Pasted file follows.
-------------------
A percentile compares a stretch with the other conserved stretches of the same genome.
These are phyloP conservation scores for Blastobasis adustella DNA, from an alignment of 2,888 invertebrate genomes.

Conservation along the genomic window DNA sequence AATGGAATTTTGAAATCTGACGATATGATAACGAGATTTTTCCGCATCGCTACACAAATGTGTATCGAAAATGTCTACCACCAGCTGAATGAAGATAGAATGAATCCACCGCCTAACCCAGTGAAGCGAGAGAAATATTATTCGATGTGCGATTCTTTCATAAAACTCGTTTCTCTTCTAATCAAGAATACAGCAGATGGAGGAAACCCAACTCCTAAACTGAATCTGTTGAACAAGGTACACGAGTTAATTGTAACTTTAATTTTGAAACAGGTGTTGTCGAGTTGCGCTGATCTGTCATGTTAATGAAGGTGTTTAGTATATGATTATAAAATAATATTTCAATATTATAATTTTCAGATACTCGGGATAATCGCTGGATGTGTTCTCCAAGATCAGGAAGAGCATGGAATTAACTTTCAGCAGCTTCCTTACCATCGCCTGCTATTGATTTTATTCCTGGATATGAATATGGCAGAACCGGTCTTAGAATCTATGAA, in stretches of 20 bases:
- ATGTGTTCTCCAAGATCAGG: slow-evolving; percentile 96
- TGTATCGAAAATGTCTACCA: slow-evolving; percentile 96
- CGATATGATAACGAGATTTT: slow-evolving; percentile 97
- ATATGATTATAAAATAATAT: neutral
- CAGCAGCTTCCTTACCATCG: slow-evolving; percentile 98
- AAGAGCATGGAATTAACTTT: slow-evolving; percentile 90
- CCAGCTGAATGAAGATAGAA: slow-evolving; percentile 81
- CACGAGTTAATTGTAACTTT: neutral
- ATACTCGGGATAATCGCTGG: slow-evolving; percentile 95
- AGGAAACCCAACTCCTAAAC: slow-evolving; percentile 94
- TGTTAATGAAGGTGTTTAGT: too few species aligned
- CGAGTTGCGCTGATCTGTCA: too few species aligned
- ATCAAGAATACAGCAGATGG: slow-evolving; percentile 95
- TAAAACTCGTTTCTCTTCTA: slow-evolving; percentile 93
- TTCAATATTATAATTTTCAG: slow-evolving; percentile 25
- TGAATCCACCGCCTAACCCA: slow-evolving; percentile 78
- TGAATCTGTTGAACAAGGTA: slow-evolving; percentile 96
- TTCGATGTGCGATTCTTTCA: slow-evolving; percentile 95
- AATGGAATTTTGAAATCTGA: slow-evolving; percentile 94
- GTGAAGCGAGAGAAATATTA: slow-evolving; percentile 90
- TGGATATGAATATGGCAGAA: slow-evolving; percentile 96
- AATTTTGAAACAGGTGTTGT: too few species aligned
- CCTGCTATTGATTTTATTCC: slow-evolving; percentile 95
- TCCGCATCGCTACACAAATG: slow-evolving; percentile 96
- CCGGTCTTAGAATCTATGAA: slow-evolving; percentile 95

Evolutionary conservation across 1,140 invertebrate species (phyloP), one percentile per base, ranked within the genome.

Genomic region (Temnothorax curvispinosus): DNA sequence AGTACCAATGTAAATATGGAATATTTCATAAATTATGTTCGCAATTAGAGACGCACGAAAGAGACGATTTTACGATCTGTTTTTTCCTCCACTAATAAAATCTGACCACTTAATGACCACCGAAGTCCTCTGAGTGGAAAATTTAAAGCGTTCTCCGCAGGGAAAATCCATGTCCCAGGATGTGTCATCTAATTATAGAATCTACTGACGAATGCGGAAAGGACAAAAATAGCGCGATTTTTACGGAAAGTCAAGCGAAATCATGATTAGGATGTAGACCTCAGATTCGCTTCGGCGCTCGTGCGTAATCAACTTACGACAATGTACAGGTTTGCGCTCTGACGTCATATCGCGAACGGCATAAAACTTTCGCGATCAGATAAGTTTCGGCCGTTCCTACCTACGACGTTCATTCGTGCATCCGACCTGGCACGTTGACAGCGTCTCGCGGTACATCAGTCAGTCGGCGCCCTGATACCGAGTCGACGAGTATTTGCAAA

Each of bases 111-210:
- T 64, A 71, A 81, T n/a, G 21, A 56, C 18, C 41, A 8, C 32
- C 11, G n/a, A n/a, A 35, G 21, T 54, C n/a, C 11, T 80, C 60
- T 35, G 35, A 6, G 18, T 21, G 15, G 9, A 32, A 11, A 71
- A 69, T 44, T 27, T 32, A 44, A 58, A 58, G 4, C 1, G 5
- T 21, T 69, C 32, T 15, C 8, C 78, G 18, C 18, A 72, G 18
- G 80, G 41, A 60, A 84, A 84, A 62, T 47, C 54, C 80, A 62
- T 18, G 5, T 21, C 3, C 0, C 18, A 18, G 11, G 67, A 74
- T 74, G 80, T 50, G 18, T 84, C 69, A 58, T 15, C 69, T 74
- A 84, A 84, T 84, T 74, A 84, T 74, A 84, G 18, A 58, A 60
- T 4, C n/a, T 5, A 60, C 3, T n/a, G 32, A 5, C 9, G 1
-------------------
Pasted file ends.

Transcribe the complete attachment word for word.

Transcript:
A percentile compares a stretch with the other conserved stretches of the same genome.
These are phyloP conservation scores for Blastobasis adustella DNA, from an alignment of 2,888 invertebrate genomes.

Conservation along the genomic window DNA sequence AATGGAATTTTGAAATCTGACGATATGATAACGAGATTTTTCCGCATCGCTACACAAATGTGTATCGAAAATGTCTACCACCAGCTGAATGAAGATAGAATGAATCCACCGCCTAACCCAGTGAAGCGAGAGAAATATTATTCGATGTGCGATTCTTTCATAAAACTCGTTTCTCTTCTAATCAAGAATACAGCAGATGGAGGAAACCCAACTCCTAAACTGAATCTGTTGAACAAGGTACACGAGTTAATTGTAACTTTAATTTTGAAACAGGTGTTGTCGAGTTGCGCTGATCTGTCATGTTAATGAAGGTGTTTAGTATATGATTATAAAATAATATTTCAATATTATAATTTTCAGATACTCGGGATAATCGCTGGATGTGTTCTCCAAGATCAGGAAGAGCATGGAATTAACTTTCAGCAGCTTCCTTACCATCGCCTGCTATTGATTTTATTCCTGGATATGAATATGGCAGAACCGGTCTTAGAATCTATGAA, in stretches of 20 bases:
- ATGTGTTCTCCAAGATCAGG: slow-evolving; percentile 96
- TGTATCGAAAATGTCTACCA: slow-evolving; percentile 96
- CGATATGATAACGAGATTTT: slow-evolving; percentile 97
- ATATGATTATAAAATAATAT: neutral
- CAGCAGCTTCCTTACCATCG: slow-evolving; percentile 98
- AAGAGCATGGAATTAACTTT: slow-evolving; percentile 90
- CCAGCTGAATGAAGATAGAA: slow-evolving; percentile 81
- CACGAGTTAATTGTAACTTT: neutral
- ATACTCGGGATAATCGCTGG: slow-evolving; percentile 95
- AGGAAACCCAACTCCTAAAC: slow-evolving; percentile 94
- TGTTAATGAAGGTGTTTAGT: too few species aligned
- CGAGTTGCGCTGATCTGTCA: too few species aligned
- ATCAAGAATACAGCAGATGG: slow-evolving; percentile 95
- TAAAACTCGTTTCTCTTCTA: slow-evolving; percentile 93
- TTCAATATTATAATTTTCAG: slow-evolving; percentile 25
- TGAATCCACCGCCTAACCCA: slow-evolving; percentile 78
- TGAATCTGTTGAACAAGGTA: slow-evolving; percentile 96
- TTCGATGTGCGATTCTTTCA: slow-evolving; percentile 95
- AATGGAATTTTGAAATCTGA: slow-evolving; percentile 94
- GTGAAGCGAGAGAAATATTA: slow-evolving; percentile 90
- TGGATATGAATATGGCAGAA: slow-evolving; percentile 96
- AATTTTGAAACAGGTGTTGT: too few species aligned
- CCTGCTATTGATTTTATTCC: slow-evolving; percentile 95
- TCCGCATCGCTACACAAATG: slow-evolving; percentile 96
- CCGGTCTTAGAATCTATGAA: slow-evolving; percentile 95

Evolutionary conservation across 1,140 invertebrate species (phyloP), one percentile per base, ranked within the genome.

Genomic region (Temnothorax curvispinosus): DNA sequence AGTACCAATGTAAATATGGAATATTTCATAAATTATGTTCGCAATTAGAGACGCACGAAAGAGACGATTTTACGATCTGTTTTTTCCTCCACTAATAAAATCTGACCACTTAATGACCACCGAAGTCCTCTGAGTGGAAAATTTAAAGCGTTCTCCGCAGGGAAAATCCATGTCCCAGGATGTGTCATCTAATTATAGAATCTACTGACGAATGCGGAAAGGACAAAAATAGCGCGATTTTTACGGAAAGTCAAGCGAAATCATGATTAGGATGTAGACCTCAGATTCGCTTCGGCGCTCGTGCGTAATCAACTTACGACAATGTACAGGTTTGCGCTCTGACGTCATATCGCGAACGGCATAAAACTTTCGCGATCAGATAAGTTTCGGCCGTTCCTACCTACGACGTTCATTCGTGCATCCGACCTGGCACGTTGACAGCGTCTCGCGGTACATCAGTCAGTCGGCGCCCTGATACCGAGTCGACGAGTATTTGCAAA

Each of bases 111-210:
- T 64, A 71, A 81, T n/a, G 21, A 56, C 18, C 41, A 8, C 32
- C 11, G n/a, A n/a, A 35, G 21, T 54, C n/a, C 11, T 80, C 60
- T 35, G 35, A 6, G 18, T 21, G 15, G 9, A 32, A 11, A 71
- A 69, T 44, T 27, T 32, A 44, A 58, A 58, G 4, C 1, G 5
- T 21, T 69, C 32, T 15, C 8, C 78, G 18, C 18, A 72, G 18
- G 80, G 41, A 60, A 84, A 84, A 62, T 47, C 54, C 80, A 62
- T 18, G 5, T 21, C 3, C 0, C 18, A 18, G 11, G 67, A 74
- T 74, G 80, T 50, G 18, T 84, C 69, A 58, T 15, C 69, T 74
- A 84, A 84, T 84, T 74, A 84, T 74, A 84, G 18, A 58, A 60
- T 4, C n/a, T 5, A 60, C 3, T n/a, G 32, A 5, C 9, G 1